Discover Nature: Pecans

Nov 22, 2016

Pecan trees (Carya illinoinensis) are common in Missouri. Their nuts are popular in holiday baking. Learn more on this week's Discover Nature.
Credit Missouri Department of Conservation

This week, in the United States, we give thanks.  For many of us, that involves a feast with friends and family. While the turkey may take center stage on the table this year, there’s often another seasonal delicacy nearby.

Whether you call them “pick-AHNS,” or “PEE-cans,” both the bird and we would agree – they taste delicious.

Wild turkeys (and other woodland wildlife) depend on the nuts from pecan trees.  What they don’t eat, humans can turn into pies, cobblers, cookies, and countless other culinary treats.

Pecan wood is sometimes used in making furniture, flooring, tools, and more.

Pecans are large trees, closely related to hickories, and grow naturally in rich bottomland soils. Typically a southern species, we likely have Native Americans to thank for cultivating these trees across Missouri.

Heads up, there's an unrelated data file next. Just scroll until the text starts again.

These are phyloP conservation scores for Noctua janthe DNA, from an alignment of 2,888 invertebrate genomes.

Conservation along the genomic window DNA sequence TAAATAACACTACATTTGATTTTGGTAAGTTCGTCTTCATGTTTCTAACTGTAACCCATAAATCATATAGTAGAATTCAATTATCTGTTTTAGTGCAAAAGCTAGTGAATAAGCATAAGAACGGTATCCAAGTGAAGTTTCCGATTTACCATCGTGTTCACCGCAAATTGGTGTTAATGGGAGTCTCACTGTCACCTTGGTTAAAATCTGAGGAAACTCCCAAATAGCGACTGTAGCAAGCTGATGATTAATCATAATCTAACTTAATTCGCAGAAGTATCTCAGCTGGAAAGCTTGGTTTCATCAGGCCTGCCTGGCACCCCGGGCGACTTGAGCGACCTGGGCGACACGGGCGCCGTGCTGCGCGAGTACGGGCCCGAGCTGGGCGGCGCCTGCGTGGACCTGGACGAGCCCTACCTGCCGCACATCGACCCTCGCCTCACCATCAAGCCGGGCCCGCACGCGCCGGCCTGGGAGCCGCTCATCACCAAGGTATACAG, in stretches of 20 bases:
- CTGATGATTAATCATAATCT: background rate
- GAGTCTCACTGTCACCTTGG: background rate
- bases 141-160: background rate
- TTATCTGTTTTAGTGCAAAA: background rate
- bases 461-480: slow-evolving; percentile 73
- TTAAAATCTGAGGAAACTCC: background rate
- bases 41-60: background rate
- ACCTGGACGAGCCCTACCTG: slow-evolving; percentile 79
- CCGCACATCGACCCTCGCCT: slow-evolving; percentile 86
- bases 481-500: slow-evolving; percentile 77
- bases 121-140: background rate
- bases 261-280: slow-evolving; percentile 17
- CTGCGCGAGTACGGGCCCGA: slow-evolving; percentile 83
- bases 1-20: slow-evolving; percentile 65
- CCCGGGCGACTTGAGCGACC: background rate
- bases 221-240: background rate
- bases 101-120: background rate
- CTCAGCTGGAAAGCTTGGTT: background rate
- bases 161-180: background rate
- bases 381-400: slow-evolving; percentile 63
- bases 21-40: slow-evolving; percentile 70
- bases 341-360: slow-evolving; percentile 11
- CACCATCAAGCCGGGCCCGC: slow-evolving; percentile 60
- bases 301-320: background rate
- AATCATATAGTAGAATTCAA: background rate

So this Thanksgiving, whether on a walk in the woods, or a warm seat at the dinner table, take a moment to appreciate these gifts from nature that nourish us all.

The Missouri Department of Conservation offers opportunities to learn more about pecan trees with their MDC Online Field Guide, and ways to prepare pecans in the kitchen with recipes for wild edibles like blackberry-pecan squares.

Discover Nature is sponsored by the Missouri Department of Conservation.